Park Place Motorsports (Park Place Racing) are gearing up for another race weekend in Florida come March: the Super Sebring. As their sponsor (and might we suggest their number one fan too), we thought it appropriate to share some of their race lingo so that all Park Place members, especially those new to the racing circuit, can expertly cheer on their very own Motorsports team.
First Off, the Cars:
IMSA WeatherTech Championship GTD: The No. 73 in GTD is referred to as the No. 73 Park Place Motorsports Porsche for all races except the Sebring 12 Hour, the Watkins Six Hour and the Petit Le Mans in which it will be referred to as the No. 73 de Boulle Park Place Motorsports Porsche.
IMSA MICHELIN Pilot Challenge GS: The No. 7 is referred to as the No. 7 VOLT Lighting Porsche.
Safety Car: Also known as a pace car, it is a car which limits the speed of competing cars on a racetrack in the case of a caution period such as an obstruction on the track or bad weather.
Pitlane: Pitlane is an access road for getting on and off the track usually parallel to the front straight. Teams are each granted a spot on the pitlane used to service the car during a pitstop.
Paddock: A large open area here the team sets up their workspace. The paddock houses everything from the sanctioning body trailers to hospitality areas.
Technical Inspection (Tech): Tech is located in the paddock and run by the sanctioning body. Each car mush go through this inspection in order to make sure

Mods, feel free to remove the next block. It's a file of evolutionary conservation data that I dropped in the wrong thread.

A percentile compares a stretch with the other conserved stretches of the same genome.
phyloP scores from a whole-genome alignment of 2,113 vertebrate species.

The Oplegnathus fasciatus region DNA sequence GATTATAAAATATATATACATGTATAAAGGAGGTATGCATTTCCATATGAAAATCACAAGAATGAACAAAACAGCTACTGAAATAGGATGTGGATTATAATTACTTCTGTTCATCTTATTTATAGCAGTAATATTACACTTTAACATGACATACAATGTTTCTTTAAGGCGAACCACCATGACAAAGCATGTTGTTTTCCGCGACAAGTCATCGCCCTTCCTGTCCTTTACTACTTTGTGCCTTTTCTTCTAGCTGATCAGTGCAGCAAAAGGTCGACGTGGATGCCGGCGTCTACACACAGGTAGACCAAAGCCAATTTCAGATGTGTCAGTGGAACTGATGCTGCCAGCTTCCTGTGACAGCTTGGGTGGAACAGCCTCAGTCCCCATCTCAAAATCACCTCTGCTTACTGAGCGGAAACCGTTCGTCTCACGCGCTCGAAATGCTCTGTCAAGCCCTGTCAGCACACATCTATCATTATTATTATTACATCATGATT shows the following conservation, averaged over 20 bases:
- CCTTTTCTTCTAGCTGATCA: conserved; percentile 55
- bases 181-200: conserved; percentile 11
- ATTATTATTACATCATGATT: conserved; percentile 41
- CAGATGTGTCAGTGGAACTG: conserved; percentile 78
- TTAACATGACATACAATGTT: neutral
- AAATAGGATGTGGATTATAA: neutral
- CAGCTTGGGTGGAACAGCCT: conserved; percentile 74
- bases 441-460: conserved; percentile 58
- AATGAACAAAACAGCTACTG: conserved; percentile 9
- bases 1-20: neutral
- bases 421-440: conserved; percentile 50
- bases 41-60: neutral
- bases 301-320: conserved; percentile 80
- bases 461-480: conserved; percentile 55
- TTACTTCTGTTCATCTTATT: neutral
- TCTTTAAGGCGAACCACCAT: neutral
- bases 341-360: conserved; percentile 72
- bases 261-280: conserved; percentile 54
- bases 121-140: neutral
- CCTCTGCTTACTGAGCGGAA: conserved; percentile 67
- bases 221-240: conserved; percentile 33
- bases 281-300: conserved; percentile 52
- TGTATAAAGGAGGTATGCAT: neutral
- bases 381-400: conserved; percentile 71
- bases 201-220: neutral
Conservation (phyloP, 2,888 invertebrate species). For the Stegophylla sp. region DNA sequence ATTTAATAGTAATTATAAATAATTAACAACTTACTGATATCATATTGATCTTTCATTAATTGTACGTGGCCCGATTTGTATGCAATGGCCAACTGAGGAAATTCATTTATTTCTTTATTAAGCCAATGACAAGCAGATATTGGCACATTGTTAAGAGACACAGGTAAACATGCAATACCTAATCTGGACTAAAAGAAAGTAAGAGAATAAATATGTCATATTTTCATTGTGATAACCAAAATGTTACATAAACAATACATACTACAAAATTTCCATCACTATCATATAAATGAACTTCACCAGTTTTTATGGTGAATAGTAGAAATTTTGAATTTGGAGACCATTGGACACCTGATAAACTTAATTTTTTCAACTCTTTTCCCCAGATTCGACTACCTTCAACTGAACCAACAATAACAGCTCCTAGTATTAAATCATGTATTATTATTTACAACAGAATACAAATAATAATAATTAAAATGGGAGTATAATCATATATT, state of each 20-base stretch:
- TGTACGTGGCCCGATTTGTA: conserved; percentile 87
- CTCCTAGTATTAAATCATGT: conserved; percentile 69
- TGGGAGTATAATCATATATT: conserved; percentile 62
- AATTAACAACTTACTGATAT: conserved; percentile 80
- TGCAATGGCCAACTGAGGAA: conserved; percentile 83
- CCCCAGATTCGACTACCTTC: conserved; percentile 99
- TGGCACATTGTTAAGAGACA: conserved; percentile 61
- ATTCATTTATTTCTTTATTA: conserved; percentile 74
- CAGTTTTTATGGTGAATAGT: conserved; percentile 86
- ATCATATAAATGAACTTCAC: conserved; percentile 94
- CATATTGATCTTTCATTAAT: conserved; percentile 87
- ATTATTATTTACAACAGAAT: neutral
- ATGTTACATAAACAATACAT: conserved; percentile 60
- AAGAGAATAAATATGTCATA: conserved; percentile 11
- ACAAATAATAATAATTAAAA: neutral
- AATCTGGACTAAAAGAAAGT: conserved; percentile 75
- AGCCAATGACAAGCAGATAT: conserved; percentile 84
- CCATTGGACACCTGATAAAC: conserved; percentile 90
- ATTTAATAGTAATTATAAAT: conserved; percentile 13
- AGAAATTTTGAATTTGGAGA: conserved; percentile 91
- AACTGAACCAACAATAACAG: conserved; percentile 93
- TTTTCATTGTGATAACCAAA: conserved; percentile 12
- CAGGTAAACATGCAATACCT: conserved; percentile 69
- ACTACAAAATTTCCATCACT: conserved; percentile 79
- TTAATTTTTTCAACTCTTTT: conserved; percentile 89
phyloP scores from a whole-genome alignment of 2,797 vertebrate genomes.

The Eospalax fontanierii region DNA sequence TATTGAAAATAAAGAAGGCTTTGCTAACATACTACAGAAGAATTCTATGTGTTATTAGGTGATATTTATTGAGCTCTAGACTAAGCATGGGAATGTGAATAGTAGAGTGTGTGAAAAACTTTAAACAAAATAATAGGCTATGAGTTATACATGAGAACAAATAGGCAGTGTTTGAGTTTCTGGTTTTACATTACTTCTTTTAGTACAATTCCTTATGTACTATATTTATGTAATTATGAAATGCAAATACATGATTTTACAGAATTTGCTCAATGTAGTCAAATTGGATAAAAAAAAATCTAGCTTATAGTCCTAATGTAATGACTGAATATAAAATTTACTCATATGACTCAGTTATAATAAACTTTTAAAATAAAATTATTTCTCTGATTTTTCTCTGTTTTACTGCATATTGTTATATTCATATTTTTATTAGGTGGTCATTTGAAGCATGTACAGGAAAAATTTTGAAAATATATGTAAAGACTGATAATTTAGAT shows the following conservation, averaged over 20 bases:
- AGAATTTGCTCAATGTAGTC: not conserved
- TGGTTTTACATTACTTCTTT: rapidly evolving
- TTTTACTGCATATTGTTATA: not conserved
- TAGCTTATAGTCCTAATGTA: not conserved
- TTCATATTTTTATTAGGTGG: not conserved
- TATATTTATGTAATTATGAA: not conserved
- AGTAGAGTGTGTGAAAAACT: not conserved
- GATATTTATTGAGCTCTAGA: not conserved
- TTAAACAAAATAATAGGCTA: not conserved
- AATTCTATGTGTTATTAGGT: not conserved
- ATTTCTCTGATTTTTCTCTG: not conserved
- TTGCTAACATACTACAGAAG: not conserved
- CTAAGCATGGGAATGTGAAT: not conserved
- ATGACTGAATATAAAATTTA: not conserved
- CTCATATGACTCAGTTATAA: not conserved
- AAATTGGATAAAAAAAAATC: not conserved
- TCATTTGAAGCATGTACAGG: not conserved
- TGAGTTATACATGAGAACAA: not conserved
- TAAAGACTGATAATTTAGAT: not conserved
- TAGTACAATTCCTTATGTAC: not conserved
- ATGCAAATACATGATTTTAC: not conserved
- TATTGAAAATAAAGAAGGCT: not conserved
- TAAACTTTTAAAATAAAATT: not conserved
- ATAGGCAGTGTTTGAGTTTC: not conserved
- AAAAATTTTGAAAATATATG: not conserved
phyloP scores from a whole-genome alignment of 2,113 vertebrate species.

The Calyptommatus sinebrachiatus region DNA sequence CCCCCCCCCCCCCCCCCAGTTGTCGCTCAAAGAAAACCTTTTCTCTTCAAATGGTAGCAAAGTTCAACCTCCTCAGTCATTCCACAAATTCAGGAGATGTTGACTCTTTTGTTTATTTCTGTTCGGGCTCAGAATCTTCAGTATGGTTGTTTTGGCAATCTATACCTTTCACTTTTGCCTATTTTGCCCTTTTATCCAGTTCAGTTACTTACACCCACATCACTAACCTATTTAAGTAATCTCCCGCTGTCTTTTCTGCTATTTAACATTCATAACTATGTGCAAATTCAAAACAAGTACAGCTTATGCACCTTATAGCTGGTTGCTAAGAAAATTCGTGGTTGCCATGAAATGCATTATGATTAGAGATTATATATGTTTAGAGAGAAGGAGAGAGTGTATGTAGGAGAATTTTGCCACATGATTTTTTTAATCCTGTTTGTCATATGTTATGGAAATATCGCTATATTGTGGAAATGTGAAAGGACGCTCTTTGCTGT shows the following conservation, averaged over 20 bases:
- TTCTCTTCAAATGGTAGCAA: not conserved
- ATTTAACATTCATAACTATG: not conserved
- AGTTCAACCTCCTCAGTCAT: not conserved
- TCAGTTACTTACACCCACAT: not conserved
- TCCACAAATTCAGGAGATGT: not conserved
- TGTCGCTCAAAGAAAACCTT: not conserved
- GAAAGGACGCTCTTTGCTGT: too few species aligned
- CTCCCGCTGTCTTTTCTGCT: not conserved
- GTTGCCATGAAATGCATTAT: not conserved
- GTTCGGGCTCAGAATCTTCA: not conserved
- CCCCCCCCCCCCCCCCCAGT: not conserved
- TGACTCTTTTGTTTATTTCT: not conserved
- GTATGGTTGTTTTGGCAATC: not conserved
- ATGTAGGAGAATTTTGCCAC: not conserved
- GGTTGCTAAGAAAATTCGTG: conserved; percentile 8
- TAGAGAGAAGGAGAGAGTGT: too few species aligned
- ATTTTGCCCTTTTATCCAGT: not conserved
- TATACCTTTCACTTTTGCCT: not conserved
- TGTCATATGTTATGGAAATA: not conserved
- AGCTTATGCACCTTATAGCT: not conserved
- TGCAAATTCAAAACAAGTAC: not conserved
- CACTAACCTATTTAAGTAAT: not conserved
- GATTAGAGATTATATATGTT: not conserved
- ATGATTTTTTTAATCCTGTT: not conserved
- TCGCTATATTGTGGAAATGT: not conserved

Pass Around: Always performed under a full course caution, a pass around is awarded to cars not on the lead lap. It allows them to drive around the field and the safety car, gaining back one single lap.
Pit Stop: When a car enters the pitlane to be serviced. This includes taking on fuel, changing the tires or changing the driver. Multiple pit stops will be performed throughout the race.
Debrief: Following a driver’s stint they will all with the engineer to discuss the car. This includes talking about how the car performs on track, track conditions, and possible changes they feel should be made.
Morning Warm-Up: A 20-minute practice the morning before a race. This allows the drivers and teams to test out any last-minute changes and to get acquainted to that days track conditions.
Qualifying: A 15-minute session in which drivers compete to see who can achieve the fastest. This determines where the drivers will start the race from.
Kinds of Flags (and What They Mean):
Green Flag: Signals the start of the race or a restart.
Full Course Yellow (FCY): Signals an incident on course. Cars must assume safety car speed and fall in line behind the safety car. Competitors may not race or pass for position under a FCY.
Local Yellow: Signals a minor incident or piece of debris on course. Cars must only reduce speed through the turn in which the flag is flown. Upon exiting the turn, they may resume full speed racing.
Rolled up Black Flag: Signals an issue related to you or your car. This represents a warning. If you do not correct the issue you will be issued a penalty.
Black Flag: Signals you are receiving a penalty and should head to the pits. This is issued in accordance following a rolled up black flag.
Red Flag: Signals for all cars to assume safety car speed and head into the pits. A red flag stops the race, but does not stop the running clock. Red flags are most often thrown for weather conditions or severe on-track incidents.
Checkered Flag: Signals the end of the race.
Hopefully this helps you prep for the Super Sebring races mid March. If we missed any terms or you have any questions, send them to firstname.lastname@example.org. We’ll get our experts (like Team Principal, Patrick Lindsey) to help us respond.